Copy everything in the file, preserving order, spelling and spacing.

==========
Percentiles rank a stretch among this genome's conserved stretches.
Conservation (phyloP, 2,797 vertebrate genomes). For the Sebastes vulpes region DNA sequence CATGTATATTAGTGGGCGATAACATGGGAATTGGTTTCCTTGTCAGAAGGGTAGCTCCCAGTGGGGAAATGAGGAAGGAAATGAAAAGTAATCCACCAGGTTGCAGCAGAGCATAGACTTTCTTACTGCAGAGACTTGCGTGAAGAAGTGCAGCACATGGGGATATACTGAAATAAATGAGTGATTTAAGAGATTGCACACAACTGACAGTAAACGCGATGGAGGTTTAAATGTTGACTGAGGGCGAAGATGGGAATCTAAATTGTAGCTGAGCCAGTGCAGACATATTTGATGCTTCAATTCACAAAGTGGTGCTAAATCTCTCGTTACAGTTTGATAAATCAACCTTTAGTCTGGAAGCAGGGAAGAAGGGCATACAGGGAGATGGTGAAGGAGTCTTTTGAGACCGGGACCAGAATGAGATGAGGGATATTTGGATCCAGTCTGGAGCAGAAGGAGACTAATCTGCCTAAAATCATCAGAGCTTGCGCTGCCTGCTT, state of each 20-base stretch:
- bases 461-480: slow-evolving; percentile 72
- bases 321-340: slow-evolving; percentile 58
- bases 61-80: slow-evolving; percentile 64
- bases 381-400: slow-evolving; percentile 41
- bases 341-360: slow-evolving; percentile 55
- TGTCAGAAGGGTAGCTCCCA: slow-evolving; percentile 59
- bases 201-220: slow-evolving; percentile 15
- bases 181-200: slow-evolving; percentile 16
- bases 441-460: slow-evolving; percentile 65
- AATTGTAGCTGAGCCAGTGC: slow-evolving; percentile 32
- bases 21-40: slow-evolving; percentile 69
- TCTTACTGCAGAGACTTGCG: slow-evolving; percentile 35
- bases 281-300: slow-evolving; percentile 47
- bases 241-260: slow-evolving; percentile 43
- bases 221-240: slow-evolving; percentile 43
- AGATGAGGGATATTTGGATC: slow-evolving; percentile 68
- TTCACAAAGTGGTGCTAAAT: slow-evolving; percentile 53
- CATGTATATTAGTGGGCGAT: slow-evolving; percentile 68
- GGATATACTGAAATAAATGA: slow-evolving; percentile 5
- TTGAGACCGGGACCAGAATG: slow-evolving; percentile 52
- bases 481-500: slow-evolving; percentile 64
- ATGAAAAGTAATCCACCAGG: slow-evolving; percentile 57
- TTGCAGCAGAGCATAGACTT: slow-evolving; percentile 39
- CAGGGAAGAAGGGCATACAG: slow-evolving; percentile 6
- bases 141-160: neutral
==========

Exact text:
Percentiles rank a stretch among this genome's conserved stretches.
Conservation (phyloP, 2,797 vertebrate genomes). For the Sebastes vulpes region DNA sequence CATGTATATTAGTGGGCGATAACATGGGAATTGGTTTCCTTGTCAGAAGGGTAGCTCCCAGTGGGGAAATGAGGAAGGAAATGAAAAGTAATCCACCAGGTTGCAGCAGAGCATAGACTTTCTTACTGCAGAGACTTGCGTGAAGAAGTGCAGCACATGGGGATATACTGAAATAAATGAGTGATTTAAGAGATTGCACACAACTGACAGTAAACGCGATGGAGGTTTAAATGTTGACTGAGGGCGAAGATGGGAATCTAAATTGTAGCTGAGCCAGTGCAGACATATTTGATGCTTCAATTCACAAAGTGGTGCTAAATCTCTCGTTACAGTTTGATAAATCAACCTTTAGTCTGGAAGCAGGGAAGAAGGGCATACAGGGAGATGGTGAAGGAGTCTTTTGAGACCGGGACCAGAATGAGATGAGGGATATTTGGATCCAGTCTGGAGCAGAAGGAGACTAATCTGCCTAAAATCATCAGAGCTTGCGCTGCCTGCTT, state of each 20-base stretch:
- bases 461-480: slow-evolving; percentile 72
- bases 321-340: slow-evolving; percentile 58
- bases 61-80: slow-evolving; percentile 64
- bases 381-400: slow-evolving; percentile 41
- bases 341-360: slow-evolving; percentile 55
- TGTCAGAAGGGTAGCTCCCA: slow-evolving; percentile 59
- bases 201-220: slow-evolving; percentile 15
- bases 181-200: slow-evolving; percentile 16
- bases 441-460: slow-evolving; percentile 65
- AATTGTAGCTGAGCCAGTGC: slow-evolving; percentile 32
- bases 21-40: slow-evolving; percentile 69
- TCTTACTGCAGAGACTTGCG: slow-evolving; percentile 35
- bases 281-300: slow-evolving; percentile 47
- bases 241-260: slow-evolving; percentile 43
- bases 221-240: slow-evolving; percentile 43
- AGATGAGGGATATTTGGATC: slow-evolving; percentile 68
- TTCACAAAGTGGTGCTAAAT: slow-evolving; percentile 53
- CATGTATATTAGTGGGCGAT: slow-evolving; percentile 68
- GGATATACTGAAATAAATGA: slow-evolving; percentile 5
- TTGAGACCGGGACCAGAATG: slow-evolving; percentile 52
- bases 481-500: slow-evolving; percentile 64
- ATGAAAAGTAATCCACCAGG: slow-evolving; percentile 57
- TTGCAGCAGAGCATAGACTT: slow-evolving; percentile 39
- CAGGGAAGAAGGGCATACAG: slow-evolving; percentile 6
- bases 141-160: neutral